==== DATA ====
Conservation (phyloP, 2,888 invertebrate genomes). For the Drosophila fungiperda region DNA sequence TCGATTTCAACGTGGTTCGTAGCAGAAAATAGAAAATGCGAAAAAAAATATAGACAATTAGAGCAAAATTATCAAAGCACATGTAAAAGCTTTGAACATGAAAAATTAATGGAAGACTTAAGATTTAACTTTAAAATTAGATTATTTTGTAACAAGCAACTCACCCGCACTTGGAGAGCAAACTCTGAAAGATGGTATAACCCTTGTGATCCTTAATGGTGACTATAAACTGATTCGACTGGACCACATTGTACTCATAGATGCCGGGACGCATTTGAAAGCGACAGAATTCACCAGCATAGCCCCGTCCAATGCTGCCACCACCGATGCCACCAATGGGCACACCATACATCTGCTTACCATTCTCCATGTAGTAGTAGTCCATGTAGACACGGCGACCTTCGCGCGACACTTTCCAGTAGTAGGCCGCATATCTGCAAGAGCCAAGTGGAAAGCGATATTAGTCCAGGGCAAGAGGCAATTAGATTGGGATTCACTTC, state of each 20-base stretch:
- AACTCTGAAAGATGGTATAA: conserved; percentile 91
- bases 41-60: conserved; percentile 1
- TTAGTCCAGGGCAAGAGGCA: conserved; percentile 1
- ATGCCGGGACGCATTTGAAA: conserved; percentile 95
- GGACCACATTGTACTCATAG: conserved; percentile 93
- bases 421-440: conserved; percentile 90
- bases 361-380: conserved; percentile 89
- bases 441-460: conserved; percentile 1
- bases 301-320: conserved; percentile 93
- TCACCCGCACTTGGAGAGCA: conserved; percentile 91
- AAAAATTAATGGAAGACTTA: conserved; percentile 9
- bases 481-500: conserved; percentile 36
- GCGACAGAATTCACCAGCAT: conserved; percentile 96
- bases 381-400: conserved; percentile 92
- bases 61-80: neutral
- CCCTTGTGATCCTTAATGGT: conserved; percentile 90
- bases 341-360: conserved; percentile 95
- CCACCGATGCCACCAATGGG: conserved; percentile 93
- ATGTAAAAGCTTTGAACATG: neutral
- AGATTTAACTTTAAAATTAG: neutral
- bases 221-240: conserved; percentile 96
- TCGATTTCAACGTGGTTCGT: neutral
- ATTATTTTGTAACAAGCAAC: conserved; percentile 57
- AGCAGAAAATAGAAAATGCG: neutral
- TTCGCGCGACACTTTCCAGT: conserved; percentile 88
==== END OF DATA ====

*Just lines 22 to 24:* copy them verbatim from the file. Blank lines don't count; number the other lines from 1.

- bases 221-240: conserved; percentile 96
- TCGATTTCAACGTGGTTCGT: neutral
- ATTATTTTGTAACAAGCAAC: conserved; percentile 57